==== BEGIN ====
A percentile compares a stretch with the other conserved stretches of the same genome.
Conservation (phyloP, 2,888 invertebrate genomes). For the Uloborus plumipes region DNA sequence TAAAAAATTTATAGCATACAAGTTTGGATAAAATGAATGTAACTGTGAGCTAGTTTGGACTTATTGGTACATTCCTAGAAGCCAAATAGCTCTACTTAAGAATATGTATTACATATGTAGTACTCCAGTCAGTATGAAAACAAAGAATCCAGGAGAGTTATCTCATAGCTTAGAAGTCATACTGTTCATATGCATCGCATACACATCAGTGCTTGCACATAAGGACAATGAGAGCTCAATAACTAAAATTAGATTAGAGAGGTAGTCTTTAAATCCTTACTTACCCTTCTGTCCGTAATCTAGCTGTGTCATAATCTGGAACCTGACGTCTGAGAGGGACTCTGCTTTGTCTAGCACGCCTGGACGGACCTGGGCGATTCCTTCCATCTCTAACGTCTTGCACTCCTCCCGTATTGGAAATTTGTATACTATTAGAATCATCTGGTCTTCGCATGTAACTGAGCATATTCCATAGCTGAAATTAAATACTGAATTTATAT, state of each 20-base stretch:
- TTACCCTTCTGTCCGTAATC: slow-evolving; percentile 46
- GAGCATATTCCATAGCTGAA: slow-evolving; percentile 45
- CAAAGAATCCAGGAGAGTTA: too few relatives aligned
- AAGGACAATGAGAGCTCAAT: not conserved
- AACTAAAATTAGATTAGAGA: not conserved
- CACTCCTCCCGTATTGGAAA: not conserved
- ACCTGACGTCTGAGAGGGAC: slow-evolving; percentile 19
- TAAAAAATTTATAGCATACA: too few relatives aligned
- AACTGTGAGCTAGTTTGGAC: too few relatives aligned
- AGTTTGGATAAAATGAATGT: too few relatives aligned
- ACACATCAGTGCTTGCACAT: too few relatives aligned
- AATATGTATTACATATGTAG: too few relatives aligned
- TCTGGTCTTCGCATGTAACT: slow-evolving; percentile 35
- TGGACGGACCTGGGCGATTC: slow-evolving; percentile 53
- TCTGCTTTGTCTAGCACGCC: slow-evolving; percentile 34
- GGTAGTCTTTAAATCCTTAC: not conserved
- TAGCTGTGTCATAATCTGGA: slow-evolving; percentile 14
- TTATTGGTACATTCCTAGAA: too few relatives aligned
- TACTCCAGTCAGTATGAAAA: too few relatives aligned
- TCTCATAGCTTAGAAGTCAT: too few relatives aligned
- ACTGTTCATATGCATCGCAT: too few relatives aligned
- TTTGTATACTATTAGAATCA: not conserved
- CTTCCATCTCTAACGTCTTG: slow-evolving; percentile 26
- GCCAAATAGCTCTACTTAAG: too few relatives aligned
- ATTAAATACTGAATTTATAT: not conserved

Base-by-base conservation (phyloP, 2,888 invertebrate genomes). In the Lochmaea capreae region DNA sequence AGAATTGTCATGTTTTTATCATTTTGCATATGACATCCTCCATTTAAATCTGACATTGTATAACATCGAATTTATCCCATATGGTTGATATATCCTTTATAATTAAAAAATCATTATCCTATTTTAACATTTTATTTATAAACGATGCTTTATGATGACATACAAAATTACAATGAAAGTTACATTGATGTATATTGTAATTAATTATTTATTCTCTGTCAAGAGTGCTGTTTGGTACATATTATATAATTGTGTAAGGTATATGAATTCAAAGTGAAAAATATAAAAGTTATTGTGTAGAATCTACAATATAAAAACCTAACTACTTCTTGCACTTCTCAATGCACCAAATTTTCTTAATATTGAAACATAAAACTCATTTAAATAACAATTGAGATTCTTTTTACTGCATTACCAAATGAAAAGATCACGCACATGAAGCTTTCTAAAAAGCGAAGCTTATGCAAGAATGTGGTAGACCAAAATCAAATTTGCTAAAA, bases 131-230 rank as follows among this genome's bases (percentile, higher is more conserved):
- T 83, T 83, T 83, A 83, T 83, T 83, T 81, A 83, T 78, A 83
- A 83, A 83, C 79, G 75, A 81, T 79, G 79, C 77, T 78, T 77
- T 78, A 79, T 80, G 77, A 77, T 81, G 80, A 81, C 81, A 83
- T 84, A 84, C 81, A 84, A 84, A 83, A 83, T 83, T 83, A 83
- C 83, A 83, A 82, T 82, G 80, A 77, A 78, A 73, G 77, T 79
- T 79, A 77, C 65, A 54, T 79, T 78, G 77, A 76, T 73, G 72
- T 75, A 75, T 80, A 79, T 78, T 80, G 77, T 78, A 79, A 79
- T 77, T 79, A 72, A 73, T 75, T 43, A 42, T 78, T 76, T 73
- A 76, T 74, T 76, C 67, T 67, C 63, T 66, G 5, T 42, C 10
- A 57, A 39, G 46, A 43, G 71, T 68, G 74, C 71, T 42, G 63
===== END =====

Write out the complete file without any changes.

A percentile compares a stretch with the other conserved stretches of the same genome.
Conservation (phyloP, 2,888 invertebrate genomes). For the Uloborus plumipes region DNA sequence TAAAAAATTTATAGCATACAAGTTTGGATAAAATGAATGTAACTGTGAGCTAGTTTGGACTTATTGGTACATTCCTAGAAGCCAAATAGCTCTACTTAAGAATATGTATTACATATGTAGTACTCCAGTCAGTATGAAAACAAAGAATCCAGGAGAGTTATCTCATAGCTTAGAAGTCATACTGTTCATATGCATCGCATACACATCAGTGCTTGCACATAAGGACAATGAGAGCTCAATAACTAAAATTAGATTAGAGAGGTAGTCTTTAAATCCTTACTTACCCTTCTGTCCGTAATCTAGCTGTGTCATAATCTGGAACCTGACGTCTGAGAGGGACTCTGCTTTGTCTAGCACGCCTGGACGGACCTGGGCGATTCCTTCCATCTCTAACGTCTTGCACTCCTCCCGTATTGGAAATTTGTATACTATTAGAATCATCTGGTCTTCGCATGTAACTGAGCATATTCCATAGCTGAAATTAAATACTGAATTTATAT, state of each 20-base stretch:
- TTACCCTTCTGTCCGTAATC: slow-evolving; percentile 46
- GAGCATATTCCATAGCTGAA: slow-evolving; percentile 45
- CAAAGAATCCAGGAGAGTTA: too few relatives aligned
- AAGGACAATGAGAGCTCAAT: not conserved
- AACTAAAATTAGATTAGAGA: not conserved
- CACTCCTCCCGTATTGGAAA: not conserved
- ACCTGACGTCTGAGAGGGAC: slow-evolving; percentile 19
- TAAAAAATTTATAGCATACA: too few relatives aligned
- AACTGTGAGCTAGTTTGGAC: too few relatives aligned
- AGTTTGGATAAAATGAATGT: too few relatives aligned
- ACACATCAGTGCTTGCACAT: too few relatives aligned
- AATATGTATTACATATGTAG: too few relatives aligned
- TCTGGTCTTCGCATGTAACT: slow-evolving; percentile 35
- TGGACGGACCTGGGCGATTC: slow-evolving; percentile 53
- TCTGCTTTGTCTAGCACGCC: slow-evolving; percentile 34
- GGTAGTCTTTAAATCCTTAC: not conserved
- TAGCTGTGTCATAATCTGGA: slow-evolving; percentile 14
- TTATTGGTACATTCCTAGAA: too few relatives aligned
- TACTCCAGTCAGTATGAAAA: too few relatives aligned
- TCTCATAGCTTAGAAGTCAT: too few relatives aligned
- ACTGTTCATATGCATCGCAT: too few relatives aligned
- TTTGTATACTATTAGAATCA: not conserved
- CTTCCATCTCTAACGTCTTG: slow-evolving; percentile 26
- GCCAAATAGCTCTACTTAAG: too few relatives aligned
- ATTAAATACTGAATTTATAT: not conserved

Base-by-base conservation (phyloP, 2,888 invertebrate genomes). In the Lochmaea capreae region DNA sequence AGAATTGTCATGTTTTTATCATTTTGCATATGACATCCTCCATTTAAATCTGACATTGTATAACATCGAATTTATCCCATATGGTTGATATATCCTTTATAATTAAAAAATCATTATCCTATTTTAACATTTTATTTATAAACGATGCTTTATGATGACATACAAAATTACAATGAAAGTTACATTGATGTATATTGTAATTAATTATTTATTCTCTGTCAAGAGTGCTGTTTGGTACATATTATATAATTGTGTAAGGTATATGAATTCAAAGTGAAAAATATAAAAGTTATTGTGTAGAATCTACAATATAAAAACCTAACTACTTCTTGCACTTCTCAATGCACCAAATTTTCTTAATATTGAAACATAAAACTCATTTAAATAACAATTGAGATTCTTTTTACTGCATTACCAAATGAAAAGATCACGCACATGAAGCTTTCTAAAAAGCGAAGCTTATGCAAGAATGTGGTAGACCAAAATCAAATTTGCTAAAA, bases 131-230 rank as follows among this genome's bases (percentile, higher is more conserved):
- T 83, T 83, T 83, A 83, T 83, T 83, T 81, A 83, T 78, A 83
- A 83, A 83, C 79, G 75, A 81, T 79, G 79, C 77, T 78, T 77
- T 78, A 79, T 80, G 77, A 77, T 81, G 80, A 81, C 81, A 83
- T 84, A 84, C 81, A 84, A 84, A 83, A 83, T 83, T 83, A 83
- C 83, A 83, A 82, T 82, G 80, A 77, A 78, A 73, G 77, T 79
- T 79, A 77, C 65, A 54, T 79, T 78, G 77, A 76, T 73, G 72
- T 75, A 75, T 80, A 79, T 78, T 80, G 77, T 78, A 79, A 79
- T 77, T 79, A 72, A 73, T 75, T 43, A 42, T 78, T 76, T 73
- A 76, T 74, T 76, C 67, T 67, C 63, T 66, G 5, T 42, C 10
- A 57, A 39, G 46, A 43, G 71, T 68, G 74, C 71, T 42, G 63